This morning as we were rushing out the door – we’re always rushing out the door – the littlest cried, “I don’t have my hat!” She was already buckled in so I darted back inside to grab it. It was in my bathroom, of course, because who doesn’t leave their hat in someone else’s bathroom? As I was coming back out, my big girl shouted, “Can you get my Amelia Earhart hat?” Ugh! She didn’t even say please. (She’s going to be Amelia Earhart for a school presentation in the spring and we’re grabbing bits and pieces of costume as we go along).
One of my biggest parenting goals is to teach my children to be self-sufficient while also having enough self-confidence to ask for help when they get stuck and really can’t do it on their own. Dancing around the details of exactly how to do that, I often find myself tripping over my own feet. It’s a major struggle for me as a mother, and I get so incredibly frustrated with them about it. So when she called out to me, my initial reaction dripped with bitter extract de annoyance. I caught myself just before I screamed at her to get it herself. Then I decided that maybe I should just pretend that I never heard her. If she went in to get it, it would take forever. If I went back in, it’d probably take half as long but still…we were late! Late, I tell you! But, ya know…we’re always late, I thought to myself. So as my foot hit the last step, I turned sharply and dashed back up the stairs.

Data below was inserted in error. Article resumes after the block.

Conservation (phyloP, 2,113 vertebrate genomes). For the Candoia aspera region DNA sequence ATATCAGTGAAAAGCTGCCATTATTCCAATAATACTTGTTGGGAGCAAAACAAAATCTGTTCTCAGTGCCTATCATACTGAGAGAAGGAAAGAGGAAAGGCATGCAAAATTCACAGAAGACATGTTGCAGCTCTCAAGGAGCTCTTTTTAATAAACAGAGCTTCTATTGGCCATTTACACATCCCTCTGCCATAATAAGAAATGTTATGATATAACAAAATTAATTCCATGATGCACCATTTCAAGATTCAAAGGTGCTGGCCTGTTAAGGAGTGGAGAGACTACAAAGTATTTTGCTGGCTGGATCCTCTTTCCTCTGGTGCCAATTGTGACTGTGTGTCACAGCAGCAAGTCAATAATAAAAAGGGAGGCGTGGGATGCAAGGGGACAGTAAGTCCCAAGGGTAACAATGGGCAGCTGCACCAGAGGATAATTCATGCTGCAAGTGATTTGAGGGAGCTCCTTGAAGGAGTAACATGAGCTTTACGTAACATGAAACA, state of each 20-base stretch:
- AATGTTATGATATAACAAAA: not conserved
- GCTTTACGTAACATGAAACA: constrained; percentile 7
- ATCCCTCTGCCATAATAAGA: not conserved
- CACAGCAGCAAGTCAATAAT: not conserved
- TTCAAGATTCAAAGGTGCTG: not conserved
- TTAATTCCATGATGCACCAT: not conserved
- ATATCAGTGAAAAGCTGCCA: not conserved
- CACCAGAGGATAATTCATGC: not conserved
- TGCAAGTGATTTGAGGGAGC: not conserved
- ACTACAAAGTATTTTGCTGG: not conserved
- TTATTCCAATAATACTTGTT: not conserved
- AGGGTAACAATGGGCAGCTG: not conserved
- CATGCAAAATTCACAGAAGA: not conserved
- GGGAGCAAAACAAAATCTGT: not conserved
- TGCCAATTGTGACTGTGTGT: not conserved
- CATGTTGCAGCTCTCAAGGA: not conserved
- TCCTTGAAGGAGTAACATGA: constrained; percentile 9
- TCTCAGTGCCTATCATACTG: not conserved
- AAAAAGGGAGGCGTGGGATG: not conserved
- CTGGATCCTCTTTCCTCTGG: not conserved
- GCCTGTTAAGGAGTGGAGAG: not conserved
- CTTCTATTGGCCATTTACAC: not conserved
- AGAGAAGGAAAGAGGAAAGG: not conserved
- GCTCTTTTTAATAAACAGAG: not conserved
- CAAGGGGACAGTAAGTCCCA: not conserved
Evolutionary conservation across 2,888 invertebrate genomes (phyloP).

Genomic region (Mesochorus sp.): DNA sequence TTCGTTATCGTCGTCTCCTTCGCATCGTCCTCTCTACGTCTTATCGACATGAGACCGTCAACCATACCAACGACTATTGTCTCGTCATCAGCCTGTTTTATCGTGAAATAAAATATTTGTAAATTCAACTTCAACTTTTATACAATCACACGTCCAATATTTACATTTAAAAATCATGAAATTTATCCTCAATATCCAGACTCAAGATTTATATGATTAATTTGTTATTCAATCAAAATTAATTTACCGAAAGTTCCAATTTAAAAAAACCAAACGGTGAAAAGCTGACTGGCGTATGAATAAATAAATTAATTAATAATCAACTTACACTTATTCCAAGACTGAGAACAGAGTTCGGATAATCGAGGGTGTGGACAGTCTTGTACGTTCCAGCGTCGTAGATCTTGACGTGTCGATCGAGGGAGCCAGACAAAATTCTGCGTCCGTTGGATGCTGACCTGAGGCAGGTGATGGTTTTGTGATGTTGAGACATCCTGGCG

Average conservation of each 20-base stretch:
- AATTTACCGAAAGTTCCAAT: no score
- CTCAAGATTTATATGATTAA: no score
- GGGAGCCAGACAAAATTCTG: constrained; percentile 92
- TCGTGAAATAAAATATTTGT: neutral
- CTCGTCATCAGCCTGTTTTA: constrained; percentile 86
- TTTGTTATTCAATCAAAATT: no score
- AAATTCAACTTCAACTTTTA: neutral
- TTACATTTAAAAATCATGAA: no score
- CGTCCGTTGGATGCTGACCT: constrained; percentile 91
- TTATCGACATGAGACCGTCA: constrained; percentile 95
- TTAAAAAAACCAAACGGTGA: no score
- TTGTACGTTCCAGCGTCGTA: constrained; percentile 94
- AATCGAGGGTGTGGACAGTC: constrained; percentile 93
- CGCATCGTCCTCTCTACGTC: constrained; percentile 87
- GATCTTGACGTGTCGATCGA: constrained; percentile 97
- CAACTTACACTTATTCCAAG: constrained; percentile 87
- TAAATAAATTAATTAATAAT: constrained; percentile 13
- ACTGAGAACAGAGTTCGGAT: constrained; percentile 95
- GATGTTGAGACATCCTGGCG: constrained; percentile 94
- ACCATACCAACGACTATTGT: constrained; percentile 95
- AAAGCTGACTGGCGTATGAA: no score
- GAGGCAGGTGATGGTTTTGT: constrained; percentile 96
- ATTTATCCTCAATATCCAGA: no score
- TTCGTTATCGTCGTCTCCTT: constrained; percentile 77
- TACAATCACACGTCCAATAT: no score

It took me twenty-one seconds to run up the stairs, grab the hat, and come back down. Twenty-one seconds. I know because I counted. And with each second I realized that we were going to be late anyway, so what would twenty-one seconds matter? Or thirty-one? Or even ninety-one or more? We’re not talking about a life or death situation here. Just preschool drop-off.
I hit my arm on the car door as I jumped into my seat, mumbled a bad word, and tossed the hat back to her. She smiled and said thanks. As I drove I started thinking about how many times I’ve asked people to do things that I’m perfectly capable of doing myself, of how many times I’ve quickly tossed out a, “Hey! Could you grab my (phone, drink, book, etc.)?” It doesn’t mean that I’m not self-sufficient. It doesn’t mean that I’m rude and lazy. It’s just something we do for the ones we love. And I want to teach my children that, too. Maybe the dance is beginning to get just a little bit easier.
(P.S. She didn’t even wear the damn hat).